When I go to a show that turns out to be not very good the banter between me and my friends afterward can be extremely funny. There is always a pregnant silence as we exit the theatre, mindful of the fact that someone may have enjoyed the performance, but once out on the street it becomes a battle of who can come up with the funniest derogatory remarks. It's not that we are rejoicing in failure, far from it, in our own way we are emotionally recouping our investment at the disappoinment of having seen a show that does not work. How bad the show is will set the tone for how much we rip it to shreds, and after a couple of torturous hours sitting in the theatre this can feel damn good! And on this level "Wonderland" did not disappoint.
It sounded promising to me; a classic story in a fantastical setting, a Broadway composer known for tuneful melodies, and three extremely talented leading ladies. And yet it all went so horribly wrong. This reinvention of the story, if this sappy and convoluted book can be called a story, brings us Alice as a newly single mom who goes down the elevator shaft of her New York apartment building into Wonderland and meets up with the characters you might expect...except now the Cheshire Cat is El Gato, because...see, we're in New York and Alice is Latina. Get it? Wink-wink. There is so much "wink-wink" in "Wonderland" it became impossible to take any part of the show seriously. Act 1 became tedious in it's format of introducing a character, they sing a song, then they all go dancing off to meet the next character. If you think that this sounds like "The Wiz" you are correct. Someone actually said "I liked it better when it was called 'The Wiz'". The songs are completely forgettable, and Frank Wildhorn, the composer, was not up to the task on this one. We were not treated to even one of his soaring pop/theatre ballads, the type that made his ex-wife Linda Eder a star in "Jekyl & Hyde". Janet Ducal as Alice does not have that type of soaring voice so I might have thought that the reason, but also in the cast are Kate Shindle as The Mad Hatter and Karen Mason as The Queen of Hearts, and they both have considerable voices. All of them are saddled with material so banale that it is painful to watch. At one point in the song "Off With Their Heads" poor Karen Mason actually has to say "It's BOOTYLICIOUS" and somehow have it make sense, but at that point, already late in the evening, "Wonderland" was completely lost to me.
I don't know who the target audience for this show would be. Certainly not literature lovers because everything one could love about the book is missing here. People who like musicals in general will be put off by how derivative and hackneyed the music and story are. Perhaps it is supposed to appeal to children, but this show's conceit of being an adults journey ultimately makes it unrelatable for kids. With a top ticket price of $139.75 "Wonderland" is the most expensive ticket of the season. We paid a significantly discounted price and I still had to keep my friends from leaving at the intermission. I wish now that they had convinced me to leave with them.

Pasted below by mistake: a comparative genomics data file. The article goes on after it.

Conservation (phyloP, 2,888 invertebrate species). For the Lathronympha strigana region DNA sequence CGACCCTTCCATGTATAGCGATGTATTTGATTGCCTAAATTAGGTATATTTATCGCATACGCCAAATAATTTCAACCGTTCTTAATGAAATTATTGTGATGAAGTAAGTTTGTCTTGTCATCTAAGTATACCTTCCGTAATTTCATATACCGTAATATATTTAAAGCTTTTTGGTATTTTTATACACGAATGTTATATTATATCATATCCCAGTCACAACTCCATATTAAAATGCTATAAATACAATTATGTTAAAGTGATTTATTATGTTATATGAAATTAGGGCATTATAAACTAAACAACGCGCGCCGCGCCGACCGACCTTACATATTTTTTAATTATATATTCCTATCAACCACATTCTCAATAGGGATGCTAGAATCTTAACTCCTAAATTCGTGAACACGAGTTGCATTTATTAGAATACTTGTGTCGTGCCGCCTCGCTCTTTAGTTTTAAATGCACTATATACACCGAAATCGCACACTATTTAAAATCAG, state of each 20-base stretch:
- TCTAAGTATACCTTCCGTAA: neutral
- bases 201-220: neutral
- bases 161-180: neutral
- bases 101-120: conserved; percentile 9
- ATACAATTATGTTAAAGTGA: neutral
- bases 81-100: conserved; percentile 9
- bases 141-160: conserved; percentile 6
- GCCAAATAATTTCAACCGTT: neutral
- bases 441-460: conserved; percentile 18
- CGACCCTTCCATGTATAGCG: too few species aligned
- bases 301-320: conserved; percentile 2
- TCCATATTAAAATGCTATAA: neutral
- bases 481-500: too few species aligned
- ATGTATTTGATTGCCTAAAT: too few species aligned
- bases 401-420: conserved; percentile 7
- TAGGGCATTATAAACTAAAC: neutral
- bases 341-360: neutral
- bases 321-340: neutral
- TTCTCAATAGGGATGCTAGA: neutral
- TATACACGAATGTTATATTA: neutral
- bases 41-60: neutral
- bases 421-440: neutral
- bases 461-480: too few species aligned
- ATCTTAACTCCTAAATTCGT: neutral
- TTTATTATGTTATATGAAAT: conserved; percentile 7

I am not a fan of "jukebox" musicals. I don't enjoy hearing music shoe-horned into a weak story just for the sake of being able to hear the songs performed live. My favorite musicals have always been those with strong books whether serious or comical. That said, if I have to go see a "jukebox" musical I like the ones that are based on real life people; "Jersey Boys", "Million Dollar Quartet", etc. My expectations were low for "Baby It's You", which tells the story of Florence Greenberg, a New Jersey housewife who discovers and brings to stardom The Shirelles, and goes on to become a record producer and label owner, and unfortnately my expectations were met. Even with a free ticket by Act 2 I couldn't wait for it to be over, and unlike "Wonderland" I felt that "Baby It's You" could have been a good show if it were in other hands. First off if you're going to do a show about The Shirelles then can you please tell me a little about them? Ok, I get that the focus of the book is Florence their agent, but seriously to go for almost 2 1/2 hours and not really tell me anything about those girls in the group seems weird. This show is crammed full of great music, more than 38 songs are listed in the program, some of which are just snippets or one verse of a song, others reprises, but there is certainly no shortage of music. One major thing that is lacking is a big musical climax in the show, perhaps a mini Shirelle's concert, even an extended medley of their songs performed by the four very talented young ladies that have been cast. So many of the songs are fragmented that musically the show never really takes off, and even at the finale, when the Shirelles are supposed to be "in concert" we get saddled with a reunion scene between them and Florence that once again stops the music. One particularly annoying idea that kept popping up all evening was when a song would be performed by the group, immediately afterward Florence would come on stage and sing a slow version of it, in character, presumably to advace the plot. It's a nice trick if you do it once and it actually means something, but most of the time the song had no relevance to what was going on in the story, so it just held up the momentum of the show. Beth Leavel is a super talented lady who won a Tony for "The Drowsy Chaperone" a few years back, and here as Florence she looks strikingly like a young Valerie Harper in her period costumes and wigs, and while this script doesn't allow her the opportunity to make the audience feel much for her, Ms. Leavel is always interesting. Unfortunately Geno Henderson who is cast in four different roles (many in the small cast take on multiple roles) does not diffentiate them clearly enough, so at times we do not know what character we are listening to. If a good writer were to have had a hand in the formation of this script I think "Baby It's You" could have been something special. Sadly, it is sub par and most likely will not remain on Broadway much longer.